Welcome to another episode of Album Reviews in a Gravity Pull. I don’t know exactly what that means but sometimes I have no idea how to start these things so I’m shooting for poor comedy at my expense. So the best solution to that kind of problem is to give some rest to my weary soul. And that brings us to a new group that has gone from one long distant pond to another, Souls Rest and their album exra.ordinary.love.
If you’re like me then you’ve never heard of Souls Rest so I’m sure you’re curious of whom these guys are. Souls Rest is comprised of two different characters, emcee and vocalist Rawface and DJ Philamonic originally from Liverpool, England (Go REDS!) who have now immigrated to Canada. Each member provides something very different to the partnership and that creates a kind of unique sound that becomes evident almost immediately. That distinction is best made clear by Souls Rest’s own words:
“Souls Rest’s original sound is a result of two distinctly different approaches to music production. Philamonic began DJing by spinning house and then drum and bass records, before moving on to the art of turntablism and hip hop music; while The Rawface was heavily into London’s UK Garage scene before maturing into a hip hop MC. This eclectic background as well as a love of all genres of music (with the exception of country obviously) has developed within Souls Rest a passion not only for the music they create but also for those that hear it.”
The best way to describe this album and its different layers and sounds is like this: it’s like this amalgamation of 80’s English pop/rock, modern pop/alternative, electronica, boom bap/underground hip hop and turntablism with hints of the Gorillaz, Roots, Maroon 5, Coldplay, Brittany Spears, Red Hot Chilli Peppers, and Mars Ill all kind of slapped together. Clearly there’s a lot of good, but there’s also just enough bad and confusion to mess up a great idea and a unique sound.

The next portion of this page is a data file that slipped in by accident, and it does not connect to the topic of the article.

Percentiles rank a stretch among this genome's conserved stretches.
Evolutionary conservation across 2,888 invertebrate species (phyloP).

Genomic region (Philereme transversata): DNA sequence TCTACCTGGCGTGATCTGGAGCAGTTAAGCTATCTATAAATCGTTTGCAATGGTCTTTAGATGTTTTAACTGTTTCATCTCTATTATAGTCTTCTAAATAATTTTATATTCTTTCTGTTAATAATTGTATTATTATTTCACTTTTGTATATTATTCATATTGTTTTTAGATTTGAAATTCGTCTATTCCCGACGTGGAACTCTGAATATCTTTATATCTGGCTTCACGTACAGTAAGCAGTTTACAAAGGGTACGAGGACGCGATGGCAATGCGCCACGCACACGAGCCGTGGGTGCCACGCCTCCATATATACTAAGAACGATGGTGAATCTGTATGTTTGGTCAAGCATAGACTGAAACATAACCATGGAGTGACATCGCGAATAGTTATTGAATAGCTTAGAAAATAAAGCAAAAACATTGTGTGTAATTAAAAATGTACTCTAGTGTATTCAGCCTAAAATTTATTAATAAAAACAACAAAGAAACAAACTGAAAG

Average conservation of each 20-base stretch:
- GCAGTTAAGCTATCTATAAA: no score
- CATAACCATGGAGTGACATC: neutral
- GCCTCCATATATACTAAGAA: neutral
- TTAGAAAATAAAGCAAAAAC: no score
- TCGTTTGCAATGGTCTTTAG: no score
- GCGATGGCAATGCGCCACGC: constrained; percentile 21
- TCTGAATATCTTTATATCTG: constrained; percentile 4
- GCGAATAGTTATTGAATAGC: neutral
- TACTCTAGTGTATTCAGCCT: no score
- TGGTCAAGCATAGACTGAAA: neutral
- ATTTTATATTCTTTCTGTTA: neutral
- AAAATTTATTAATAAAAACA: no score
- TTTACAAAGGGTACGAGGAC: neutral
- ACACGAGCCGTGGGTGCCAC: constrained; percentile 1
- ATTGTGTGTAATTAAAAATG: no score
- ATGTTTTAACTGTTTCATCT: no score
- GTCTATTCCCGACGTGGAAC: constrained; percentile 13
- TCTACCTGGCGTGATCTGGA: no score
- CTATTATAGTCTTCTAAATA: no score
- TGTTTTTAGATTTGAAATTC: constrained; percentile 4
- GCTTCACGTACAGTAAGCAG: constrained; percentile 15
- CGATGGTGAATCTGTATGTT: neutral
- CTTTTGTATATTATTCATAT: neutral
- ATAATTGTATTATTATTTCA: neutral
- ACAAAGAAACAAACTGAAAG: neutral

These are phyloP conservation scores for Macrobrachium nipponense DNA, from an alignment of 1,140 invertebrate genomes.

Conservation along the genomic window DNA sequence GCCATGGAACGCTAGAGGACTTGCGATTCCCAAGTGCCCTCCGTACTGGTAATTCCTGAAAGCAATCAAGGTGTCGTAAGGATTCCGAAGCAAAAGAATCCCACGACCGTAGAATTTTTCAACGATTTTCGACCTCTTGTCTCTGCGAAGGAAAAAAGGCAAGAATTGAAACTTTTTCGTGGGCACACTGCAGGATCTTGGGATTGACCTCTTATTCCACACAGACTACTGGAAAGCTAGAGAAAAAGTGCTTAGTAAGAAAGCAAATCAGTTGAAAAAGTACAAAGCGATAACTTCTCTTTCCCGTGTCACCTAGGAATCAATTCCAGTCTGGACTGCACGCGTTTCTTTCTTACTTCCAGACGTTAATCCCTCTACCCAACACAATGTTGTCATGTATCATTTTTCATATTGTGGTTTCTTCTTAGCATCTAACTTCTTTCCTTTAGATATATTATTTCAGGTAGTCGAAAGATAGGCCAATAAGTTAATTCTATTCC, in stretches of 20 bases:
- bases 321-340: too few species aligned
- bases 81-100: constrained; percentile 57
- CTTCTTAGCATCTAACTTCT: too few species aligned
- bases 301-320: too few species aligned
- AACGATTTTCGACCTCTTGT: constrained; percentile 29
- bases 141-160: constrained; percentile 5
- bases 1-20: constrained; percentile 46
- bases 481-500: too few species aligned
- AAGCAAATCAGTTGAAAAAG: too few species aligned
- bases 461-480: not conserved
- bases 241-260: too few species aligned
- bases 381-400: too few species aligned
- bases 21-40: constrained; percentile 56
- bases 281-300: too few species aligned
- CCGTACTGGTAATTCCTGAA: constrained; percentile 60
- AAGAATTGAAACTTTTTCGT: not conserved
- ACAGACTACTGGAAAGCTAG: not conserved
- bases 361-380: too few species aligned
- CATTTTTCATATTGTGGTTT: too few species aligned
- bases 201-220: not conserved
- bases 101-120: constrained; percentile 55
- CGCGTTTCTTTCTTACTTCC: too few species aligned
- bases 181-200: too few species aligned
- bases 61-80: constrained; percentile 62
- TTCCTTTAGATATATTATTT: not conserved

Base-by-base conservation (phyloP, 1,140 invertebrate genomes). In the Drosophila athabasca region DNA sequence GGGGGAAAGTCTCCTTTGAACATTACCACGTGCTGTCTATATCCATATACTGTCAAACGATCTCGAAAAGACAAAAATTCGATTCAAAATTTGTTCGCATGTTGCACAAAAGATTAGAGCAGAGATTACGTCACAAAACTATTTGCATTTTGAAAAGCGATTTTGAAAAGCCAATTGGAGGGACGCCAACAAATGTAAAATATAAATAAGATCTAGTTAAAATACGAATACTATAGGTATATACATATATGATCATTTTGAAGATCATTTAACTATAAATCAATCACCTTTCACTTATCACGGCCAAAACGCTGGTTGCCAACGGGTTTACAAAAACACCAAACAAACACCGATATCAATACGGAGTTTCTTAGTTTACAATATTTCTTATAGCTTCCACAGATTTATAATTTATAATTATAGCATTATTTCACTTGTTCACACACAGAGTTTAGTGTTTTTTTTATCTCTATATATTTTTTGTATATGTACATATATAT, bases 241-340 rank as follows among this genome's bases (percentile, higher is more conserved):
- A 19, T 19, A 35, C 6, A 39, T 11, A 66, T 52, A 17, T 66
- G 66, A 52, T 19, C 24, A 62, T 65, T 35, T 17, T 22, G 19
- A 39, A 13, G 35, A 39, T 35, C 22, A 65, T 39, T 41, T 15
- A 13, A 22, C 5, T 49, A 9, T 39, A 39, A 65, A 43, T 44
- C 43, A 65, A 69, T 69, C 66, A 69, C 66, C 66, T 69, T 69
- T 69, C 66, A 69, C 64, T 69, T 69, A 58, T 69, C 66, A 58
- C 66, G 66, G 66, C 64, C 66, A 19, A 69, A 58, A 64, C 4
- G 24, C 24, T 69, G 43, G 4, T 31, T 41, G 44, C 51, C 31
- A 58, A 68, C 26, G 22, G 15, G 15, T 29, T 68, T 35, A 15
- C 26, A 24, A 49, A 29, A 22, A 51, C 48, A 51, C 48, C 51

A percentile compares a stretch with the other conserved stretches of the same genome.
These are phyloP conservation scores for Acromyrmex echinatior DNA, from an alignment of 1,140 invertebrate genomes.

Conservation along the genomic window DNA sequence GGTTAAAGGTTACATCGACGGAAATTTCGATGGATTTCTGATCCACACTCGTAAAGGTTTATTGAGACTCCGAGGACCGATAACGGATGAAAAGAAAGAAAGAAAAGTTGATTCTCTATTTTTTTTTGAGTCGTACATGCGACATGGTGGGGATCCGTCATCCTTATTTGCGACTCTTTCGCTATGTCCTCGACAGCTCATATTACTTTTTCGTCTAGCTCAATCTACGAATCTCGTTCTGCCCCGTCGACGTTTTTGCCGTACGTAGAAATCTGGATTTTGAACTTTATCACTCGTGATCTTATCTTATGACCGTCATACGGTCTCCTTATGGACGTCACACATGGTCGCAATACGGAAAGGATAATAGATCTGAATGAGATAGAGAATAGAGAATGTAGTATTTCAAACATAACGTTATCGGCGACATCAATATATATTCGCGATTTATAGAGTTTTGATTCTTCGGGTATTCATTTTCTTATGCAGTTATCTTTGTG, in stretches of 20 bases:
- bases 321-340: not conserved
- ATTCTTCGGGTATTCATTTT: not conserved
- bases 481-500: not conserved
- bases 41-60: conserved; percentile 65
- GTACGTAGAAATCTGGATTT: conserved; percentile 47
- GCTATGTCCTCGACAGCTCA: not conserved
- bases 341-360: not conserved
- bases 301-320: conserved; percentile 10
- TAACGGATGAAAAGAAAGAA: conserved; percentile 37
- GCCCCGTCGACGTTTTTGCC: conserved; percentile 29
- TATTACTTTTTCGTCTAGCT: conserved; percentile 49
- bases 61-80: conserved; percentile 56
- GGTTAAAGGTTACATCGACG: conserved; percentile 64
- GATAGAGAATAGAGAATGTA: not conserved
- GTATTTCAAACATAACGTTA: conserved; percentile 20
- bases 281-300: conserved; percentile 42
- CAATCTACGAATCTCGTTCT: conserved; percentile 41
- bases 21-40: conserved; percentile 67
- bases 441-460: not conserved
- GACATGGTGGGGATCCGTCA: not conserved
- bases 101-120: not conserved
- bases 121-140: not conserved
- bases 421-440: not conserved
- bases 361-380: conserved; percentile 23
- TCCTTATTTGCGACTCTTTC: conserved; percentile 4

The strength of this album definitely comes from the creative aspects of the production. DJ Philamonic’s techno roots and his turntablism skills definitely give this album a real flare and mixed well with the live drum kits and other live band additions throughout the album. And the boom bap hip hop feel also mixed well and at times DJ Pilamonic reminded me of RJD2 or even DJ Coldcut in his style and creativity, which is quite impressive if you know who they are.
The great weakness of the album is Rawface’s vocals. When it comes down to it, Rawface isn’t much of a singer. There are the rare occasions where it works out like in perfect harmonies on the hook of “Weak Become Heroes.” But on far more occasions his vocals just sound off. There are some great ideas there in what Rawface was trying to accomplish, but he lacks that something magical in his voice and delivery that turns a good song into something special and compels people to listen. Rawface makes a far better emcee than he does a singer. But he has some really good ideas that if given to the right voice could really pan out.
The overall sound of extra.ordinary.love shows real promise and some real innovation that I really like and have not heard in Christian music as of yet. DJ Philamonc’s work is extremely interesting, musical and enjoyable. But when Rawface adds his vocal inflections on top of the music there is a type of battle that occurs like two rams clashing horns. In formula and in idea extra.ordinary.love is fantastic. In practice it’s just pleasant. Whether this new vibe meshes into your other favorite music or not is up to you, but it’s certainly something different and new.
1. Music – 7.5
2. Flow/Delivery – 3
3. Lyricism – 4
4. Content – 5
5. Creativity/Originality/Relevancy – 8
6. Credibility & Confidence – 7
7. Personality & Character – 7
8. Presentation Quality – 9
9. Overall Production Quality – 6
10. Potential Impact – 3.5